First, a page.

Statement from TEMA Director Patrick Sheehan for news media on questions regarding after-action review of the Sevier County wildfire.
“The Sevier County wildfire is the most catastrophic wildland-urban interface fire event in the history of Tennessee, and the most devastating fire in the state since the 1916 East Nashville fire. While TEMA and its partners have had initial, internal discussions on how to proceed with our after-action review, we are mindful that the wildfire’s historical impact and consequences, requires our evaluation to be thorough and of both the response and recovery operations, and include input from all organizations and jurisdictions that have played a role in either phase.
Following the fire and severe weather, TEMA staff transitioned quickly from response to recovery operations. Recovery operations continue in Sevier County and the storm impacted counties to this day. Many state, local, non-governmental, and federal personnel who would be critical to any comprehensive after-action, and this includes TEMA staff, are spending weeks-at-a-time in Sevier County focused on the community’s recovery.
For context on the timing of after-action completion, previous reviews following major disasters in Tennessee have taken months to complete. For example, the after-action review covering response and interoperable communications during the May 2010 Tennessee Flood, was finalized In November of 2010, six months following the onset of the disaster. In 2011, the Tennessee Emergency Management Agency conducted an after-action review for the five federally declared Major Disasters; that review was completed in late-August 2011, also six months after the first disaster that year struck Tennessee. Neither of those after-action reviews included an evaluation of recovery operations, which we believe is critically important to include in our Sevier County wildfire after-action, and which may add time to the assessment’s completion.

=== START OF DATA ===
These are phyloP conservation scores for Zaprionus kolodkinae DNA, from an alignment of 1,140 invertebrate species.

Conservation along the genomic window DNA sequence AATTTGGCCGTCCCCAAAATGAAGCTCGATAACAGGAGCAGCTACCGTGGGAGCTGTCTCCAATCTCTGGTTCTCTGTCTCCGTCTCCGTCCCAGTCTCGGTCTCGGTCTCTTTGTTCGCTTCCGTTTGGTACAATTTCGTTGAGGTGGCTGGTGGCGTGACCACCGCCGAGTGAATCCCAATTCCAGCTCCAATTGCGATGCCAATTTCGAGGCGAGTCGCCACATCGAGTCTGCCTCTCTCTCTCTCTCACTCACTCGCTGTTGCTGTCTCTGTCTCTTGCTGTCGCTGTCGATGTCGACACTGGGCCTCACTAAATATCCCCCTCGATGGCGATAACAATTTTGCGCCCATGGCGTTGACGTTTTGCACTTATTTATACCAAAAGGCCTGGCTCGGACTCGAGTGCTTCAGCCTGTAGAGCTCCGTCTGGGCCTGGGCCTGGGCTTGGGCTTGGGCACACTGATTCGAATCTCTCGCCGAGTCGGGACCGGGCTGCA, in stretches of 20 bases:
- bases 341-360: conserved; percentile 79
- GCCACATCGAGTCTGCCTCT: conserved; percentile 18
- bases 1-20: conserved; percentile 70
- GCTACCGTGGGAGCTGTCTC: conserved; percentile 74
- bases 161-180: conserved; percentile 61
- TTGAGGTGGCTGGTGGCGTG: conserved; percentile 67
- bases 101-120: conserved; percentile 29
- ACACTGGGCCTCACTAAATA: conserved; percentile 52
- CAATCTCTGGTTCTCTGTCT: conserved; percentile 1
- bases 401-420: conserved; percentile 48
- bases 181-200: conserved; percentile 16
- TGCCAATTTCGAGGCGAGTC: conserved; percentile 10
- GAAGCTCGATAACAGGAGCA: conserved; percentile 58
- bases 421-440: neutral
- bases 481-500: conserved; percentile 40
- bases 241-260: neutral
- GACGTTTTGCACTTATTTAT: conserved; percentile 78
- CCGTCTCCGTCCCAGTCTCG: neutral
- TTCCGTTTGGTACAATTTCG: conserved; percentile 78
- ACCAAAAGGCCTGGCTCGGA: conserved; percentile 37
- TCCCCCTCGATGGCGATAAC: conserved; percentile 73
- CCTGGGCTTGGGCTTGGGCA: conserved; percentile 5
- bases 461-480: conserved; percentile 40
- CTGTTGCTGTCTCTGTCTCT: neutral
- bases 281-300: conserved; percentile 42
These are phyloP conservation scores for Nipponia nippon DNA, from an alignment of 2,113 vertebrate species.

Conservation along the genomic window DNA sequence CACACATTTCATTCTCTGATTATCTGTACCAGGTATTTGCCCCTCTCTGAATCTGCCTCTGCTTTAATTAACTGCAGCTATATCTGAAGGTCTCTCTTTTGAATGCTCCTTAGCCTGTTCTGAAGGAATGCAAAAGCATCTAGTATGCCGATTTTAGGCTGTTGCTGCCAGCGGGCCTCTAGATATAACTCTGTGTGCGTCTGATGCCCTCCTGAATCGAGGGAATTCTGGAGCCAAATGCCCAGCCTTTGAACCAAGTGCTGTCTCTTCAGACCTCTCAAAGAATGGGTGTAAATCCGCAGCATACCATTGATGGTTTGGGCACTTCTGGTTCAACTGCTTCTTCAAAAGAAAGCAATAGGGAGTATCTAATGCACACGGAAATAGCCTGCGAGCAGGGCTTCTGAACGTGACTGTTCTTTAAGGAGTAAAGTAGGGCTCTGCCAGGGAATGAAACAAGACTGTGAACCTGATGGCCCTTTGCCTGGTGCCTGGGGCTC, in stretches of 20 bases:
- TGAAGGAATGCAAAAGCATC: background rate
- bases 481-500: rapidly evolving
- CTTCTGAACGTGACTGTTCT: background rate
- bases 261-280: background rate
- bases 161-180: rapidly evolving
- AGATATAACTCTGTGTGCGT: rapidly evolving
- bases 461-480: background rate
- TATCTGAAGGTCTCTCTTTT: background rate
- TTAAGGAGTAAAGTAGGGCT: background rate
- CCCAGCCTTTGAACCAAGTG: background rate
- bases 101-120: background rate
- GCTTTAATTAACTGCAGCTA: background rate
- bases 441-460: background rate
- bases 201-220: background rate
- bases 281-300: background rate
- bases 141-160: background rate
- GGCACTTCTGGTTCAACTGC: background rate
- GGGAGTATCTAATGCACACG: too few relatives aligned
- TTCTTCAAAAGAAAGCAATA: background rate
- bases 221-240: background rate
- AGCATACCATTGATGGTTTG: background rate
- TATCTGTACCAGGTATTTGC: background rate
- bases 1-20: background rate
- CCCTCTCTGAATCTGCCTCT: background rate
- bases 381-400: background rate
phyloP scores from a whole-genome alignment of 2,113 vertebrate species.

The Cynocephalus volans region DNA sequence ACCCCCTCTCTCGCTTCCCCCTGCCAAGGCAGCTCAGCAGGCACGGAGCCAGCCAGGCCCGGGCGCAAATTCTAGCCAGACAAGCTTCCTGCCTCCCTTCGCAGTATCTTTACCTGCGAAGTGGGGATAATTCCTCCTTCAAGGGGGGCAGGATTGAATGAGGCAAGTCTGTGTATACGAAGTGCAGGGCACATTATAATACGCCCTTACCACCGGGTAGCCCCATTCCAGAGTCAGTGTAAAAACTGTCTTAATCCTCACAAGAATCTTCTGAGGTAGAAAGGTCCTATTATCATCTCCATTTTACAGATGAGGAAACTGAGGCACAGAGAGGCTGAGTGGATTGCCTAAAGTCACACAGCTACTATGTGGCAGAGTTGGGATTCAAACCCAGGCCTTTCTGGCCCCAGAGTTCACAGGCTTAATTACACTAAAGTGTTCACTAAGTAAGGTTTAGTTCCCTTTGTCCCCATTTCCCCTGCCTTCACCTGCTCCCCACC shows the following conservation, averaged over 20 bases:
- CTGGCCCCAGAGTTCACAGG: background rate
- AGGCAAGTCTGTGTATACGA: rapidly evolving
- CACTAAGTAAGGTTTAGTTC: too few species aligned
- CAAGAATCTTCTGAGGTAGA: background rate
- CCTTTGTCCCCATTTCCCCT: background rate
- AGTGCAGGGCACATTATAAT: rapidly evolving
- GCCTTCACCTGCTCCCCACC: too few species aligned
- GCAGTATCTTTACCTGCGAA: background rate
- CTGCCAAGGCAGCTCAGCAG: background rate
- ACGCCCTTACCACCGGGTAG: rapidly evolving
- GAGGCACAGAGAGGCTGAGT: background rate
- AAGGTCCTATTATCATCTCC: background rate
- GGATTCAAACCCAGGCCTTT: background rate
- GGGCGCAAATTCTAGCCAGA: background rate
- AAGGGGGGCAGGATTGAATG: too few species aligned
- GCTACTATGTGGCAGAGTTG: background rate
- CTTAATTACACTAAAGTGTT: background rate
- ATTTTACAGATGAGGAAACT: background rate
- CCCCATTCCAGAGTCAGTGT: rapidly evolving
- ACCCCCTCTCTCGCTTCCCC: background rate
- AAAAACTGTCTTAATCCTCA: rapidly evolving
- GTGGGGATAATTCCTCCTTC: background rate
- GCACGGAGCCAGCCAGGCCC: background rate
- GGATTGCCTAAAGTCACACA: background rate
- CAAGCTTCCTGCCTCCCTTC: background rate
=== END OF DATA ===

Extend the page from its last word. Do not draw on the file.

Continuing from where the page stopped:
Additionally, any release of an after-action review will be subject to the requirement currently in place from the Sevier County District Attorney to hold records subject to Rule 16 of the Tennessee rules of criminal procedure due to the on-going criminal investigation into the wildfire. This action has been coordinated with the Tennessee Attorney General’s Office.
Finally, it is important to recognize the ongoing commitment, dedication, and hard work of the many local, state, non-governmental, federal agency personnel and volunteers that remain engaged in Sevier County getting Tennesseans the help they need, coordinating disaster programs with FEMA, and working with local officials to support long-term recovery.”
About the Tennessee Emergency Management Agency: TEMA’s mission is to coordinate preparedness, response and recovery from man-made, natural and technological hazards in a professional and efficient manner in concert with our stakeholders. Follow TEMA on Facebook, TNDisasterInfo, on Twitter, @T_E_M_A, and at www.tnema.org.